Figure 6. Humoral immune responses in p24CE DNA vaccinated mice.

(A) Anti-HIV-1 p24gag antibodies were measured in plasma from p24CE and p55gag DNA vaccinated C57BL/6 mice by a standard clade B p24gag ELISA. The graphs show absorbance (optical density, OD) and pooled plasma samples dilutions from mice vaccinated with the different p24CE1 plasmids (top panel), p24CE2 plasmids (middle panel), or p55gag DNA (bottom panel). (B) Humoral responses induced upon SP-p24CE or p55gag DNA vaccination in mice were analyzed by Western immunoblot assays. The membranes contain p24gag protein collected from supernatants of HEK293 cells transfected with 5 µg of the infectious molecular clone pNL4-3 (lane 1) or the p24CE proteins collected from the cell-associated fractions of cells transfected with SP-p24CE1 and SP-p24CE2 plasmids (lanes 2 and 3, respectively). The membranes were probed with plasma (1∶5000 dilution) from mice vaccinated with a mixture of SP-p24CE1&2 DNAs (top panel) or p55gag DNA (bottom panel) followed by anti-mouse IgG-HRP labeled antibody and visualized by ECL. (C) Detection of humoral responses to full-length p55gag in mice vaccinated with p24CE or p55gag DNA by Western immunoblot assay. The p55gag proteins were obtained from HEK293 cells transfected with 0.5 µg of RNA/codon optimized plasmids expressing unprocessed p55gag from clades A, B and C or COT-M, respectively. The proteins were resolved on 10% NuPAGE Bis-Tris gels, and the membranes were probed with plasma (dilution 1∶200) from mice immunized with DNAs expressing the secreted p24CE proteins SP-p24CE1 (top panel), SP-p24CE2 (middle panel) and p55gag (bottom panel).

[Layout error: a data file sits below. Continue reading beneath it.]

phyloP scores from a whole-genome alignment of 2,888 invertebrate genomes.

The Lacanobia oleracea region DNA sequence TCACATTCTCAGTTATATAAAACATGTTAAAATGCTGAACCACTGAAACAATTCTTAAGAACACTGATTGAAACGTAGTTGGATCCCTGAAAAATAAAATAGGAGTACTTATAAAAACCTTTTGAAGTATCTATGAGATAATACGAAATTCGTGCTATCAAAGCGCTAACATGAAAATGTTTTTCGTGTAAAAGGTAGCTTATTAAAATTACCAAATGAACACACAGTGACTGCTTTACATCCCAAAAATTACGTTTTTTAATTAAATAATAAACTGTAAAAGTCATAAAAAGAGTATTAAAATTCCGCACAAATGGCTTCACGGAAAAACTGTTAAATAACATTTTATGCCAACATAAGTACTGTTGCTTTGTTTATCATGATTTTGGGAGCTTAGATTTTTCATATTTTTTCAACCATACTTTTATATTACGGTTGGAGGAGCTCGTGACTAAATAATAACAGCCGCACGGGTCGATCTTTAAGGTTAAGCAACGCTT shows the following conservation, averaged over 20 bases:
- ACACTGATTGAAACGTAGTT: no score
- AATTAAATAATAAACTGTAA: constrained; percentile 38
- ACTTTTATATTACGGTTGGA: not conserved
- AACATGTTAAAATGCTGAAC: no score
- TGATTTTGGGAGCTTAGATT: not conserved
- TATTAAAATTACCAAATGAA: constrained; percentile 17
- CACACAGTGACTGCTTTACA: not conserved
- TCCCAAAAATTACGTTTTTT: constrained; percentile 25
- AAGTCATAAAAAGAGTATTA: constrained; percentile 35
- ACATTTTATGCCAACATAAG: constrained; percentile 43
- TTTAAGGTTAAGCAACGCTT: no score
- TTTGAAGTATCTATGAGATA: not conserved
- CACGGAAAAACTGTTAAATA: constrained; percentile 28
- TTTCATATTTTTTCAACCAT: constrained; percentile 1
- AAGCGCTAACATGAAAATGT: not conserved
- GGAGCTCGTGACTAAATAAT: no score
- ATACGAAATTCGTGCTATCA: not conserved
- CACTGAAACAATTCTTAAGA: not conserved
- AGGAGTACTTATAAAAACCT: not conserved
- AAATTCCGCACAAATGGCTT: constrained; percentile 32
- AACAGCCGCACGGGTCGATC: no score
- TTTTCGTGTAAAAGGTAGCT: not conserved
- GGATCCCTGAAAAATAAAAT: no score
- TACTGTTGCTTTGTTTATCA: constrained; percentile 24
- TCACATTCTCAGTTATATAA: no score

We also examined the cross-clade reactivity of these responses by Western immunoblot analysis (Figure 6C). Membranes containing p55gag proteins from consensus clades A and C, clade B (HXB2) and COT-M, obtained from transiently transfected cells, were probed with pooled plasma samples from mice vaccinated with plasmids expressing SP-p24CE1, SP-p24CE2 or p55gag. The Western immunoblot assays showed that the antibodies induced by the p24CE and p55gag DNA vaccinated mice detect the different p55gag proteins. These data suggest that similar to p55gag, p24CE vaccinated mice induce cross-clade reactive antibodies.

Together, these data show that p24CE DNA vaccination induced strong humoral (Figure 6) and cellular (Figure 4) immune responses to the highly conserved elements in p24gag, and that CE segments are not or only poorly immunogenic when expressed as part of the complete p55gag in DNA vaccinated C57BL/6 mice.